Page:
Sunday, January 21, 2018

The decision to recognize six Virginia tribes is a major victory for east coast tribes

"Congress shall have the power to regulate Commerce with foreign nations and among several states, and with the Indian tribes."
- Article I, Section 8 of the United States Constitution

The underpinning of our understanding of the role of tribes in the national framework comes from the above quote. Tribes are listed separately in the Constitution, separate from the states and from foreign nations. The Framers intended for tribes to occupy a separate sphere of the geopolitical world of the new United States government, a decision that seemed to be of little consequence to the Framers. At that point in history, it was thought that Indian tribes were on the way out and some, including Thomas Jefferson and George Washington, argued that the path forward for Native peoples was to adopt the customs and traditions of mainstream American society. This thought process would be a recurring theme throughout the 19th and early 20th century.

An affirmation of tribal sovereignty and the codification of the idea of tribes as separate, but not equal, nations came when Chief Justice John Marshall referred to them as "domestic, dependent nations" and described their relationship with the United States government as being like a ward to its guardian. In what is known as the "Marshall trilogy" of cases, Marshall also re-affirmed that the federal government has exclusive right to regulate tribes and that tribes exist separately from the states in which they reside. 

For many tribes however, their sovereignty and right to exist in this framework were not immediately recognized. Many tribes, including my own ancestors, had seen their numbers dwindle and cultures erased by the encroachment of British settlers prior to the American Revolution. For tribes along the east coast, the settlement of the British was devastating. In many cases, our nations were thought to be extinct, our legal rights to our land were not recognized, and the American government would have rather pretended that we did not exist. As I detailed in a previous post, many Native Americans were marked as "free persons of color" or "mulatto" in the United States Census and some legislatures, namely Virginia, went the extra mile and passed legislation that created a racial binary between white and "colored," thus legislatively erasing Native identity.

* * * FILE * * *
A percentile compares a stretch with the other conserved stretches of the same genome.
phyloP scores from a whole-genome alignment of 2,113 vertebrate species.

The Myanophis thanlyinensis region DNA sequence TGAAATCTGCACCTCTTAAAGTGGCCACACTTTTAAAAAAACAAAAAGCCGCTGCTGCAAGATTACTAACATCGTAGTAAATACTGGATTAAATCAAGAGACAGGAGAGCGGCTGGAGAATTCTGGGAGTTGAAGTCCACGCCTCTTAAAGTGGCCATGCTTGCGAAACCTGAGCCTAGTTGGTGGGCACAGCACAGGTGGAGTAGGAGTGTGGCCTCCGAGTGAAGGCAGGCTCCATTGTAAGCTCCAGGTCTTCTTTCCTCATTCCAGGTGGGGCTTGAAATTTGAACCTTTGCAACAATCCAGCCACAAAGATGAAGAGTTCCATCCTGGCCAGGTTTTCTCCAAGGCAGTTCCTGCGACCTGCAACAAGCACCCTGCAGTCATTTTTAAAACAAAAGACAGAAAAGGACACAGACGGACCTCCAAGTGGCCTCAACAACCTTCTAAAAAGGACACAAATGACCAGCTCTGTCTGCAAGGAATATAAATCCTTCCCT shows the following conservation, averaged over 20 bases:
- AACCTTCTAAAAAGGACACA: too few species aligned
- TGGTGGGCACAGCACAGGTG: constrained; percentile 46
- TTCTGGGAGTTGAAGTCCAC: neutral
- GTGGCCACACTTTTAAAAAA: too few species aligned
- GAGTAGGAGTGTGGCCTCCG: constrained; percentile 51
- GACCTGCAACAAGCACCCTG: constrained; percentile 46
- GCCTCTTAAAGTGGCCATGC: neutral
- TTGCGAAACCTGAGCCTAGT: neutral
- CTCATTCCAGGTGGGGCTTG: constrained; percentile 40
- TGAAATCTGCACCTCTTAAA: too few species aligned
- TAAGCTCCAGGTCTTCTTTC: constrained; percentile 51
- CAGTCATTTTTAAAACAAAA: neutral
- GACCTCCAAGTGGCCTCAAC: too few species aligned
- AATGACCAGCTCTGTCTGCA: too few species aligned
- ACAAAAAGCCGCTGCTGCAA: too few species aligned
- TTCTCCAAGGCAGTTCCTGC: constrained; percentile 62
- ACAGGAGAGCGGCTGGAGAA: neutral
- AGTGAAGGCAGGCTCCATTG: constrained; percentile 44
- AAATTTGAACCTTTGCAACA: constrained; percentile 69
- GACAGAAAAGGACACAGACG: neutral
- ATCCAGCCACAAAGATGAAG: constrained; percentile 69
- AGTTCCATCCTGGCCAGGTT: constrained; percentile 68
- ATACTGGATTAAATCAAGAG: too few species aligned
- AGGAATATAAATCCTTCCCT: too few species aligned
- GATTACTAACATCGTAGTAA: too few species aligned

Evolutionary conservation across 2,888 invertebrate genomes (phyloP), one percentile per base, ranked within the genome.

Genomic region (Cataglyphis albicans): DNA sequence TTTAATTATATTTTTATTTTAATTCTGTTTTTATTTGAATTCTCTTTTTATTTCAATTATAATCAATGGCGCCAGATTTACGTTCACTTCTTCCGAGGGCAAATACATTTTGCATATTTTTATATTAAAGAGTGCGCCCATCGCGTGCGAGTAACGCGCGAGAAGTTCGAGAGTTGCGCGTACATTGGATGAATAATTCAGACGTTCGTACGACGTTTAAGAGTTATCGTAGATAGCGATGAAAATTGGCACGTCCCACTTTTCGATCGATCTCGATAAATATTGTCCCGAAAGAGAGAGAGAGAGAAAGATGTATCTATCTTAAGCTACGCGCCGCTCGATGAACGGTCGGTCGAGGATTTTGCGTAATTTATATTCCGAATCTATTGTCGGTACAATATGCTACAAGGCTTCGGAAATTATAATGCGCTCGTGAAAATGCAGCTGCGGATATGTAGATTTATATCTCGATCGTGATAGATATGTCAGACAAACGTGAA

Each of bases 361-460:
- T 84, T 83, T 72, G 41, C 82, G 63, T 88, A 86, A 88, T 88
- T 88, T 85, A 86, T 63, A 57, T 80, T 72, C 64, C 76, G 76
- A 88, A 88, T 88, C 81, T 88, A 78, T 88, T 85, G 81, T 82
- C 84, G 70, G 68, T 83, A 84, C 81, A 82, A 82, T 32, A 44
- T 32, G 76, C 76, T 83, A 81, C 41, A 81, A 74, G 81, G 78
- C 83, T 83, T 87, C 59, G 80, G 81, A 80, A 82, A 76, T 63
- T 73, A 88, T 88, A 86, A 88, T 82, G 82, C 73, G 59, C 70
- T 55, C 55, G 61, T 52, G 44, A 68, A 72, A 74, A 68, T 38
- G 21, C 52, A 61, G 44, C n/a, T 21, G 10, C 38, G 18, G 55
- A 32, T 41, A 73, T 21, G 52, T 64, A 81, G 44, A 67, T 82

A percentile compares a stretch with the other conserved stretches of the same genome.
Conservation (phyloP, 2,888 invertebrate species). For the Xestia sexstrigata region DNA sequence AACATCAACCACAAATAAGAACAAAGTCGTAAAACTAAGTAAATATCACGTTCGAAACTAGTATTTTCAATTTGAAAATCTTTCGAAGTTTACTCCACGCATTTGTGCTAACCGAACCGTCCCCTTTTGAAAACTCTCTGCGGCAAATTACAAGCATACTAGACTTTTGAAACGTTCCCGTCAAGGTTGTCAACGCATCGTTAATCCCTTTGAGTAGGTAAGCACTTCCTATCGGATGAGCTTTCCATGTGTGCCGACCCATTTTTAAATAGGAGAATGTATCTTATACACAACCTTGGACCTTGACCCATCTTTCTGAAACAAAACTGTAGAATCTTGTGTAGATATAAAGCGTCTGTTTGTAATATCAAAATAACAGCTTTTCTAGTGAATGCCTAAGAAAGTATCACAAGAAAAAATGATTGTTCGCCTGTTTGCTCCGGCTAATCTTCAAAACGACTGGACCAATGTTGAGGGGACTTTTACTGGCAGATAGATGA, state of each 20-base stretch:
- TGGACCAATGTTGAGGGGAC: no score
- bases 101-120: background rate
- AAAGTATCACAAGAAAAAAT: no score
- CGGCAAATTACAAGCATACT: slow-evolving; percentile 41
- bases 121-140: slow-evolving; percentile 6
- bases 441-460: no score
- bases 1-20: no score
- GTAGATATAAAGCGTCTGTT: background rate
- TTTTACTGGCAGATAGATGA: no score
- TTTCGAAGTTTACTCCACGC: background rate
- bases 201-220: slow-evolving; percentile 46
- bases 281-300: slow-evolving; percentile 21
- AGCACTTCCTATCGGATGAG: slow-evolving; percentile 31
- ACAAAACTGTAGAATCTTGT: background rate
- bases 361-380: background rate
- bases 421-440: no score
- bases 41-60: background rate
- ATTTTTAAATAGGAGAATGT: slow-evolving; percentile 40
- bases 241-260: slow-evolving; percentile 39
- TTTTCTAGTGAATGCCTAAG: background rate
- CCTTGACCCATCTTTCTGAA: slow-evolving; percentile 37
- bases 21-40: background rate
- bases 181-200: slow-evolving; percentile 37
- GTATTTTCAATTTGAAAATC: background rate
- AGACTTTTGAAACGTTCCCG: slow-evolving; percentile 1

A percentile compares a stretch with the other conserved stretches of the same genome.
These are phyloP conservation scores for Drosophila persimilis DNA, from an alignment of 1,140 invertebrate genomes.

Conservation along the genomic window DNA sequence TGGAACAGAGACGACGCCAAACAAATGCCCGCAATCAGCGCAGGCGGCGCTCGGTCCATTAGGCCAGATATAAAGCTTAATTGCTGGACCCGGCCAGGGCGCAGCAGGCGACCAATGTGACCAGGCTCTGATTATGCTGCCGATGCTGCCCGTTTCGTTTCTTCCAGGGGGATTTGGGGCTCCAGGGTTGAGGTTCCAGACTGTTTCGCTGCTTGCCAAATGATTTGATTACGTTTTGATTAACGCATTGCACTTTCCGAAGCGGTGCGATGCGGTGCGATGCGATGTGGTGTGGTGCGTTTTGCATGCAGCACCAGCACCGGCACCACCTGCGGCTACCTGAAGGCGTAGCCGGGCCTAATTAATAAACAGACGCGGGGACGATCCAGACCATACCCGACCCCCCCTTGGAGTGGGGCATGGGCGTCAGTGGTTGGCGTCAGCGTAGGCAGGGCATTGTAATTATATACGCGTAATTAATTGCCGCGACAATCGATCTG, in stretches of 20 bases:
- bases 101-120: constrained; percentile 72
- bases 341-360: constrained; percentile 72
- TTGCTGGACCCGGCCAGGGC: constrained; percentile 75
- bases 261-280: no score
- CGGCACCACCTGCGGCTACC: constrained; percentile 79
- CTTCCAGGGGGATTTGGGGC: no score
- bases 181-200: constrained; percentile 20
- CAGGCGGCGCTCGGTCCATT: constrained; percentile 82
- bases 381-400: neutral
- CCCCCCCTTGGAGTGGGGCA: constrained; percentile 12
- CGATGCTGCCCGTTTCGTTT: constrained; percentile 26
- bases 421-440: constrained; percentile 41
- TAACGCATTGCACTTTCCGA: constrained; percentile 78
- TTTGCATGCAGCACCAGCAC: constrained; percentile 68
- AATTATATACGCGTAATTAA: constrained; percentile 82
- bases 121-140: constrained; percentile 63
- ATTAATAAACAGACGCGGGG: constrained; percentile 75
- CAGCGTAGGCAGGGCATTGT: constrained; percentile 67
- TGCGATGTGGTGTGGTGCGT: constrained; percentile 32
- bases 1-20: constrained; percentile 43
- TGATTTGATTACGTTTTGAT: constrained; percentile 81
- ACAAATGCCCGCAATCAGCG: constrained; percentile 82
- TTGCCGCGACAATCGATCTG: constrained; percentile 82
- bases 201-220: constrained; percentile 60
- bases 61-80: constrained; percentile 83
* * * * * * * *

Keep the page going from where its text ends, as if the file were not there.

For many tribes on the east coast, the recognition of our sovereignty has only come about in the latter half of the 20th century, hundreds of years after our first contact with the British. The Mohegan, Narragansett, Catawba, Pequot, Shinnecock, Passamaquoddy, Penobscot, Pamunkey and many others have only relatively begun to enjoy the sovereignty that should have been recognized at First Contact.

Last week, the United States Senate passed legislation, previously passed in the House, that will add six more tribes to that list. The tribes, all based in Virginia, can trace their lineages back to first contact and include descendants of the Powhatan Confederacy, who remain well-known due to their connection with the Jamestown settlements and their role in American lore. This is an important victory. While tribes in the coastal Northeast have had a reasonable amount of luck in getting their sovereignty recognized, the states in the Southeast have been less fortunate. There is perhaps no better example of this than the tribes in Virginia's neighbor to the south.  

In North Carolina, there are seven state recognized tribes (one federal, the Eastern Band of Cherokee in western NC). Most of them are relatively close to the coast and all of them occupy rural spaces. Many of them also occupy spaces that are incredibly economically disadvantaged. In fact, my tribe, the Lumbee Tribe of North Carolina, exists in one of the poorest and most crime ridden counties in the entire United States. While the tribe was granted partial recognition in the Lumbee Act of 1956, our sovereignty was not recognized and the bill had little practical effect. Seeing six Virginia tribes be recognized in one piece of legislation represents a beacon of hope to the tribes in North Carolina who eagerly await for the same fate. 

I will not pretend that federal recognition is not a cure-all for all economic ills. In fact, some of the more dire poverty in the United States exists on reservations where tribes are recognized. However, federal recognition brings with it a few key benefits, the most important of which is a recognition of the existence of sovereignty that predates the existence of the United States.  It also provides tribes with the right to independently pursue economic development without relying on the states, enhanced protection of the rights to their artifacts and history, the right to run their own educational systems, and a litany of other items that come with being a distinct sovereign entity. The benefits of economic development for a tribe extend beyond just creating wealth in the community, it also allows for the raising of funds to assist with cultural preservation and the creation of scholarships and tribal schools to educate youth, both of which are essential for the perpetuation of culture and the expression of sovereignty. 

The decision to recognize six Virginia tribes is an incredible victory for eastern Native people. We were among the first to encounter the British and seemingly among the last to have our sovereignty and rights to our ancestral land recognized by the United States government. I celebrate the passage of this act and applaud Senators Mark Warner and Tim Kaine for their work on getting it through the Senate. 

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